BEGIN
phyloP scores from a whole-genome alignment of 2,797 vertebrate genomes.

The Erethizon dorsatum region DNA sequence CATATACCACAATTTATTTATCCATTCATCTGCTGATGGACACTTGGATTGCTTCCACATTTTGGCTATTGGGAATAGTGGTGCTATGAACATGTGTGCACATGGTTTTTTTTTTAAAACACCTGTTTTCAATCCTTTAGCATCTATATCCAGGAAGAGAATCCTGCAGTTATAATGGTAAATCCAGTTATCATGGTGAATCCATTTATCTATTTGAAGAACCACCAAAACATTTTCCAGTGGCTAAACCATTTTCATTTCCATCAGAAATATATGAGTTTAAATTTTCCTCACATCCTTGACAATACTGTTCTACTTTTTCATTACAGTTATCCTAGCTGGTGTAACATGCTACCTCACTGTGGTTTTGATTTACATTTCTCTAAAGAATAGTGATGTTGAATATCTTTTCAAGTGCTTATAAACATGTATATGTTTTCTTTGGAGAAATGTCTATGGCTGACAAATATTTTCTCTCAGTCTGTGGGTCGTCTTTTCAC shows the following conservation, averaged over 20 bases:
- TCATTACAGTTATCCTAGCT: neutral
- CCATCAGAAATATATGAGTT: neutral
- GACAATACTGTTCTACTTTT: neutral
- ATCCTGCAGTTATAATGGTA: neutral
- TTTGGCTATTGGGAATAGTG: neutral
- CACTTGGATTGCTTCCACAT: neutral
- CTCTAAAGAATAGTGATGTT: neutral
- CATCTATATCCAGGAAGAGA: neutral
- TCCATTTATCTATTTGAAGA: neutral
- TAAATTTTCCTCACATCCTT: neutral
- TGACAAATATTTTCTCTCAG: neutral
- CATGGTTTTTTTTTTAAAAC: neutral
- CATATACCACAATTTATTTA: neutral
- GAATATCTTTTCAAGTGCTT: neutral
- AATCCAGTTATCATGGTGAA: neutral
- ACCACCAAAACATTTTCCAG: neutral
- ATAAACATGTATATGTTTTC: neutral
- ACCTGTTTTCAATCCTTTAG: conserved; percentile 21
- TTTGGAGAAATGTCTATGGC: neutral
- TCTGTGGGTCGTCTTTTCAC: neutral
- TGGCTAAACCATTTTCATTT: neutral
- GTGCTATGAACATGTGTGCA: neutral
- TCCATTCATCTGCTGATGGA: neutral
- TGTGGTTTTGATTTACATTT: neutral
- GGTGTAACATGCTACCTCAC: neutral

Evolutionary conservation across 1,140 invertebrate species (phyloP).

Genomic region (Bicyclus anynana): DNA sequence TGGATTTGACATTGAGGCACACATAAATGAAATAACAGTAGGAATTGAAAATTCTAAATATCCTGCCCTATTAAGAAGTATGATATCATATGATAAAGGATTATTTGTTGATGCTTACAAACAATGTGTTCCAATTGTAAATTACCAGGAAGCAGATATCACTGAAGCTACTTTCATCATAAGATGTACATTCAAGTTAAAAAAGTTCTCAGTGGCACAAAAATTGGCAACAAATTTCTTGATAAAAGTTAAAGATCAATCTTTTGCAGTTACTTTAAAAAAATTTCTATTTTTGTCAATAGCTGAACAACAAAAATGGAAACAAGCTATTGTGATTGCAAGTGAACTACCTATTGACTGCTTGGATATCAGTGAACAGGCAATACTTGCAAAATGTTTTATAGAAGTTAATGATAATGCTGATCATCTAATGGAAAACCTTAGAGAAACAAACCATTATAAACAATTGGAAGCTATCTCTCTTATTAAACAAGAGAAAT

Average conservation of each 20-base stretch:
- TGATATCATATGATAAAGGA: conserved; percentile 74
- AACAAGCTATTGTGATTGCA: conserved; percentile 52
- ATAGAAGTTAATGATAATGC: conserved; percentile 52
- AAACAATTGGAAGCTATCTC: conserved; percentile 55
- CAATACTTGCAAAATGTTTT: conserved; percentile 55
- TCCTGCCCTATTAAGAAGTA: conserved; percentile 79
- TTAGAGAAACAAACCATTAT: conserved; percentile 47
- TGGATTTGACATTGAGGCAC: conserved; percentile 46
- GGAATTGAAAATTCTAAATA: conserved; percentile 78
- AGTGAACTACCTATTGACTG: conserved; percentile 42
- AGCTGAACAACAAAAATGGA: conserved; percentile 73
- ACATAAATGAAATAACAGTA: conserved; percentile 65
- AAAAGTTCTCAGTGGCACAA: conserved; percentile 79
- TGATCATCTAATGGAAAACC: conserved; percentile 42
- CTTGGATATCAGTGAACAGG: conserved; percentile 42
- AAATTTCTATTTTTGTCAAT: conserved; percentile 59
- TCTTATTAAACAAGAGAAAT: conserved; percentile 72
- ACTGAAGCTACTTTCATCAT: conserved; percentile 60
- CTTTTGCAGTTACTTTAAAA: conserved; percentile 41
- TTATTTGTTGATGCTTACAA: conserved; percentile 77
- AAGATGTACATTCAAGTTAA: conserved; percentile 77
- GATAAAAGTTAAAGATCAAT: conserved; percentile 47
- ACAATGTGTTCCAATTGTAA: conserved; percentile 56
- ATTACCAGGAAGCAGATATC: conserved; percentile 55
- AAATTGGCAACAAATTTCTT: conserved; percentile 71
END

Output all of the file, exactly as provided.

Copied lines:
phyloP scores from a whole-genome alignment of 2,797 vertebrate genomes.

The Erethizon dorsatum region DNA sequence CATATACCACAATTTATTTATCCATTCATCTGCTGATGGACACTTGGATTGCTTCCACATTTTGGCTATTGGGAATAGTGGTGCTATGAACATGTGTGCACATGGTTTTTTTTTTAAAACACCTGTTTTCAATCCTTTAGCATCTATATCCAGGAAGAGAATCCTGCAGTTATAATGGTAAATCCAGTTATCATGGTGAATCCATTTATCTATTTGAAGAACCACCAAAACATTTTCCAGTGGCTAAACCATTTTCATTTCCATCAGAAATATATGAGTTTAAATTTTCCTCACATCCTTGACAATACTGTTCTACTTTTTCATTACAGTTATCCTAGCTGGTGTAACATGCTACCTCACTGTGGTTTTGATTTACATTTCTCTAAAGAATAGTGATGTTGAATATCTTTTCAAGTGCTTATAAACATGTATATGTTTTCTTTGGAGAAATGTCTATGGCTGACAAATATTTTCTCTCAGTCTGTGGGTCGTCTTTTCAC shows the following conservation, averaged over 20 bases:
- TCATTACAGTTATCCTAGCT: neutral
- CCATCAGAAATATATGAGTT: neutral
- GACAATACTGTTCTACTTTT: neutral
- ATCCTGCAGTTATAATGGTA: neutral
- TTTGGCTATTGGGAATAGTG: neutral
- CACTTGGATTGCTTCCACAT: neutral
- CTCTAAAGAATAGTGATGTT: neutral
- CATCTATATCCAGGAAGAGA: neutral
- TCCATTTATCTATTTGAAGA: neutral
- TAAATTTTCCTCACATCCTT: neutral
- TGACAAATATTTTCTCTCAG: neutral
- CATGGTTTTTTTTTTAAAAC: neutral
- CATATACCACAATTTATTTA: neutral
- GAATATCTTTTCAAGTGCTT: neutral
- AATCCAGTTATCATGGTGAA: neutral
- ACCACCAAAACATTTTCCAG: neutral
- ATAAACATGTATATGTTTTC: neutral
- ACCTGTTTTCAATCCTTTAG: conserved; percentile 21
- TTTGGAGAAATGTCTATGGC: neutral
- TCTGTGGGTCGTCTTTTCAC: neutral
- TGGCTAAACCATTTTCATTT: neutral
- GTGCTATGAACATGTGTGCA: neutral
- TCCATTCATCTGCTGATGGA: neutral
- TGTGGTTTTGATTTACATTT: neutral
- GGTGTAACATGCTACCTCAC: neutral

Evolutionary conservation across 1,140 invertebrate species (phyloP).

Genomic region (Bicyclus anynana): DNA sequence TGGATTTGACATTGAGGCACACATAAATGAAATAACAGTAGGAATTGAAAATTCTAAATATCCTGCCCTATTAAGAAGTATGATATCATATGATAAAGGATTATTTGTTGATGCTTACAAACAATGTGTTCCAATTGTAAATTACCAGGAAGCAGATATCACTGAAGCTACTTTCATCATAAGATGTACATTCAAGTTAAAAAAGTTCTCAGTGGCACAAAAATTGGCAACAAATTTCTTGATAAAAGTTAAAGATCAATCTTTTGCAGTTACTTTAAAAAAATTTCTATTTTTGTCAATAGCTGAACAACAAAAATGGAAACAAGCTATTGTGATTGCAAGTGAACTACCTATTGACTGCTTGGATATCAGTGAACAGGCAATACTTGCAAAATGTTTTATAGAAGTTAATGATAATGCTGATCATCTAATGGAAAACCTTAGAGAAACAAACCATTATAAACAATTGGAAGCTATCTCTCTTATTAAACAAGAGAAAT

Average conservation of each 20-base stretch:
- TGATATCATATGATAAAGGA: conserved; percentile 74
- AACAAGCTATTGTGATTGCA: conserved; percentile 52
- ATAGAAGTTAATGATAATGC: conserved; percentile 52
- AAACAATTGGAAGCTATCTC: conserved; percentile 55
- CAATACTTGCAAAATGTTTT: conserved; percentile 55
- TCCTGCCCTATTAAGAAGTA: conserved; percentile 79
- TTAGAGAAACAAACCATTAT: conserved; percentile 47
- TGGATTTGACATTGAGGCAC: conserved; percentile 46
- GGAATTGAAAATTCTAAATA: conserved; percentile 78
- AGTGAACTACCTATTGACTG: conserved; percentile 42
- AGCTGAACAACAAAAATGGA: conserved; percentile 73
- ACATAAATGAAATAACAGTA: conserved; percentile 65
- AAAAGTTCTCAGTGGCACAA: conserved; percentile 79
- TGATCATCTAATGGAAAACC: conserved; percentile 42
- CTTGGATATCAGTGAACAGG: conserved; percentile 42
- AAATTTCTATTTTTGTCAAT: conserved; percentile 59
- TCTTATTAAACAAGAGAAAT: conserved; percentile 72
- ACTGAAGCTACTTTCATCAT: conserved; percentile 60
- CTTTTGCAGTTACTTTAAAA: conserved; percentile 41
- TTATTTGTTGATGCTTACAA: conserved; percentile 77
- AAGATGTACATTCAAGTTAA: conserved; percentile 77
- GATAAAAGTTAAAGATCAAT: conserved; percentile 47
- ACAATGTGTTCCAATTGTAA: conserved; percentile 56
- ATTACCAGGAAGCAGATATC: conserved; percentile 55
- AAATTGGCAACAAATTTCTT: conserved; percentile 71